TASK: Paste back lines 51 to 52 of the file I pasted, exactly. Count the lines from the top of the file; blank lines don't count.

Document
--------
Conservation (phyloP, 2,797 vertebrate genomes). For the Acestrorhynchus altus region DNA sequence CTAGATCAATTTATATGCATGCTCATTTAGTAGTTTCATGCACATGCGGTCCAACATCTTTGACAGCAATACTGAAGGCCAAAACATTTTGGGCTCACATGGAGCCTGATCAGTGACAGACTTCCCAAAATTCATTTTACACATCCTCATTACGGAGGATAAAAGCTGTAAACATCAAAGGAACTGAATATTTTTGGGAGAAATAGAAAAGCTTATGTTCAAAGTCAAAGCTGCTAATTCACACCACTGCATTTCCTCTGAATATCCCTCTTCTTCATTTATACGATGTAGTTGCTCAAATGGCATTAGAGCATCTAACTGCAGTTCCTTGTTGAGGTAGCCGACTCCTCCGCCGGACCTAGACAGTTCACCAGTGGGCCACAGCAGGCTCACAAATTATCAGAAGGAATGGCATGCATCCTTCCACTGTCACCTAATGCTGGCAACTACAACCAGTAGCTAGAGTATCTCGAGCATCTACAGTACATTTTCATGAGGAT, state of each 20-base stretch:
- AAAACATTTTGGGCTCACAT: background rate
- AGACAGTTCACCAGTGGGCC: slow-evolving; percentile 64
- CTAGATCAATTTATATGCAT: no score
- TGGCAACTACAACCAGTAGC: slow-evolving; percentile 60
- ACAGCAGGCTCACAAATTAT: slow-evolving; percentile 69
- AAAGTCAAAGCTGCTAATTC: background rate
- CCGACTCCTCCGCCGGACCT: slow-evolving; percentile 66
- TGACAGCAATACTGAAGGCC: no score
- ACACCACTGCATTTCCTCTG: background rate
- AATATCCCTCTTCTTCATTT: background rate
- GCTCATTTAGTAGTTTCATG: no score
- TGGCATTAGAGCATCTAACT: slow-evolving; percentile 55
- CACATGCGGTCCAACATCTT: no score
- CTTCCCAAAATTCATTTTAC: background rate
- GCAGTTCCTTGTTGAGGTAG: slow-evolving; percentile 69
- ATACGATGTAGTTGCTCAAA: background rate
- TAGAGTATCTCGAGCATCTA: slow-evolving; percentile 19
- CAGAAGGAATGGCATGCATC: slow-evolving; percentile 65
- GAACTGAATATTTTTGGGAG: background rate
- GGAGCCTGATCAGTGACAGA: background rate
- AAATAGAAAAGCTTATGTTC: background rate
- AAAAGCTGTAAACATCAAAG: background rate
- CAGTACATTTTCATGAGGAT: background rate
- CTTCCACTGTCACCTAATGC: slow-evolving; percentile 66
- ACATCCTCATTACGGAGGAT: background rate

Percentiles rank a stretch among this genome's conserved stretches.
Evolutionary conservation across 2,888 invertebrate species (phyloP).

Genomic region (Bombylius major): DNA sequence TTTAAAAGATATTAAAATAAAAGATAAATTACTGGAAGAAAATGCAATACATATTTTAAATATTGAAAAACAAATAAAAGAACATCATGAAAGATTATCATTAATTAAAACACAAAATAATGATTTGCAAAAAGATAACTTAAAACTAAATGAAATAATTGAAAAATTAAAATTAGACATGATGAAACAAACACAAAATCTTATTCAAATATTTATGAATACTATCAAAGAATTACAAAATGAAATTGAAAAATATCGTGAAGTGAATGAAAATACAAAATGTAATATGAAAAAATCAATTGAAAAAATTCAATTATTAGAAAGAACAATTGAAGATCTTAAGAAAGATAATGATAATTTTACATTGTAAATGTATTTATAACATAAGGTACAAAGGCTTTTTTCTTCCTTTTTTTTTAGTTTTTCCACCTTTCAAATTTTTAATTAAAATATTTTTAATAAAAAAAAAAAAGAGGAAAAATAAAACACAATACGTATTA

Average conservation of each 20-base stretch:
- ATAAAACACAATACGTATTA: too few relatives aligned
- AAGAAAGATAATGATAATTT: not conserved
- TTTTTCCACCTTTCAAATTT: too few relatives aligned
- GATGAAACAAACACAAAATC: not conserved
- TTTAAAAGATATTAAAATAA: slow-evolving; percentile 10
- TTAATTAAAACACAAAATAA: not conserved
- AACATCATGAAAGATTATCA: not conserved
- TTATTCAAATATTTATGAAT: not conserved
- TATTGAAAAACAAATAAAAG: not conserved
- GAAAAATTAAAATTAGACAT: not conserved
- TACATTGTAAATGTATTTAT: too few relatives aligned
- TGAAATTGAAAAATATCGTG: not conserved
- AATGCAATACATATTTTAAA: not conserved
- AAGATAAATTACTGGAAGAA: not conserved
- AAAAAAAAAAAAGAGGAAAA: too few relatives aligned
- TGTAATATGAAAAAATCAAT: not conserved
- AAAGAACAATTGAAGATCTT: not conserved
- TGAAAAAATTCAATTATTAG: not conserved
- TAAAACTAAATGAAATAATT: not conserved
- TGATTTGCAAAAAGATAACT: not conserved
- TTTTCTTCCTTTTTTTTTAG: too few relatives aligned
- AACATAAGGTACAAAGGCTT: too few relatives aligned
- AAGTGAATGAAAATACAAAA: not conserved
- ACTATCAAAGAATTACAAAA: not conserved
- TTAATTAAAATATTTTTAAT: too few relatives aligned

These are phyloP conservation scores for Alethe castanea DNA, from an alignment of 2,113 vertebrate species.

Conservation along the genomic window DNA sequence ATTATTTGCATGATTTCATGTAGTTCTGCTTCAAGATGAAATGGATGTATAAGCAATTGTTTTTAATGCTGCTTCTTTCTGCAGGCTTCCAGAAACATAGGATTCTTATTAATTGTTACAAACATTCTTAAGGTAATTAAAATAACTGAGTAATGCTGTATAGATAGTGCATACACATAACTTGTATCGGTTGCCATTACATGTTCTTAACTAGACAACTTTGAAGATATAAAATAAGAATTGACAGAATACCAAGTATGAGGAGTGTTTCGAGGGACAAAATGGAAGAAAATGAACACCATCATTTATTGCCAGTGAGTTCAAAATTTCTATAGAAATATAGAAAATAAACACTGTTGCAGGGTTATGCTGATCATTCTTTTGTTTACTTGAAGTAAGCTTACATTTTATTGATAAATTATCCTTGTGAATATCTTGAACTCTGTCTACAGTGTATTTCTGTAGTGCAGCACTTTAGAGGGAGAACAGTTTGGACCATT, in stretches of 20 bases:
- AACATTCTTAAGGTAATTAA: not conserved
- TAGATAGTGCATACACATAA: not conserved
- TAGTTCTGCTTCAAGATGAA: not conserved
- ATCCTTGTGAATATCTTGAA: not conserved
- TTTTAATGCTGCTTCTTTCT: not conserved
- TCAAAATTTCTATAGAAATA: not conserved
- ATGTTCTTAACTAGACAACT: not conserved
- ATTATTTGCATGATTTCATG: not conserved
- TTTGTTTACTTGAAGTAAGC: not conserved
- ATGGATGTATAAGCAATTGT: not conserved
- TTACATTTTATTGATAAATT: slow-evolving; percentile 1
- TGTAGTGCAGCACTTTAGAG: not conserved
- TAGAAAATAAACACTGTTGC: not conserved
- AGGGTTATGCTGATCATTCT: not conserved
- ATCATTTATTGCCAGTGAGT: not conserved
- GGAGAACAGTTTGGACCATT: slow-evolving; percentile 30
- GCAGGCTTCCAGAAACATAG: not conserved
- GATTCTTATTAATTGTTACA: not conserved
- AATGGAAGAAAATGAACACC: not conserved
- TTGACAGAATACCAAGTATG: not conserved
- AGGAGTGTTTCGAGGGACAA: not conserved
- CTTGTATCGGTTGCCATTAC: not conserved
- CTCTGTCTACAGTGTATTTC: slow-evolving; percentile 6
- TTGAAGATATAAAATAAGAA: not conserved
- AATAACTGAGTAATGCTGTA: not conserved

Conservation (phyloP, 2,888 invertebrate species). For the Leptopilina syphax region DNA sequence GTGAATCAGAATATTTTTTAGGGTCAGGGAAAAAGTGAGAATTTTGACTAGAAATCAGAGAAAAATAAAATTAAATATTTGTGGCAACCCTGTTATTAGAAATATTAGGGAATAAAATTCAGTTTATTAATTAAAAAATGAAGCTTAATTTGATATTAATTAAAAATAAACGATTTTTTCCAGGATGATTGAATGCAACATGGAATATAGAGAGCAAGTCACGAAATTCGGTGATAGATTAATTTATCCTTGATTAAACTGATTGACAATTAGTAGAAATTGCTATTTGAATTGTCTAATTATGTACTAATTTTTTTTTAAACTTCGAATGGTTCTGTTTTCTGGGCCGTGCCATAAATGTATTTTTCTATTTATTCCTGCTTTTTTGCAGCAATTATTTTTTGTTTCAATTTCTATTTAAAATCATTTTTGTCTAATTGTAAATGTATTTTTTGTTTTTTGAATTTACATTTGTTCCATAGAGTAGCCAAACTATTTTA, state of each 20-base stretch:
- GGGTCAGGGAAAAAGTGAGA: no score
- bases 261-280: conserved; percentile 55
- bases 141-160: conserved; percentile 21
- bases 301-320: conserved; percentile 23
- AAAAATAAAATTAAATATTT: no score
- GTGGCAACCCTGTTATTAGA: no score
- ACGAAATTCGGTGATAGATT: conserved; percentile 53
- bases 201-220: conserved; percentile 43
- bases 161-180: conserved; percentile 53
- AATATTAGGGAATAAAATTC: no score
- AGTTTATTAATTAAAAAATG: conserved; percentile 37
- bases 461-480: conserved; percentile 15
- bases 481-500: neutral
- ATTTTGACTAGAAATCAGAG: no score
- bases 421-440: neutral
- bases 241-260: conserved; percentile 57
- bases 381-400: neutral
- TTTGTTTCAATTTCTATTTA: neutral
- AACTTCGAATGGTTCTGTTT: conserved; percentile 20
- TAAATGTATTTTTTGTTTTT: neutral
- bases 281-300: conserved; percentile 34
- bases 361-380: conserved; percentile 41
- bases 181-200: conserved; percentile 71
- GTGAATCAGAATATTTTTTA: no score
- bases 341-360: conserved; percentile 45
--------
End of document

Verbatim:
- TTTTCTTCCTTTTTTTTTAG: too few relatives aligned
- AACATAAGGTACAAAGGCTT: too few relatives aligned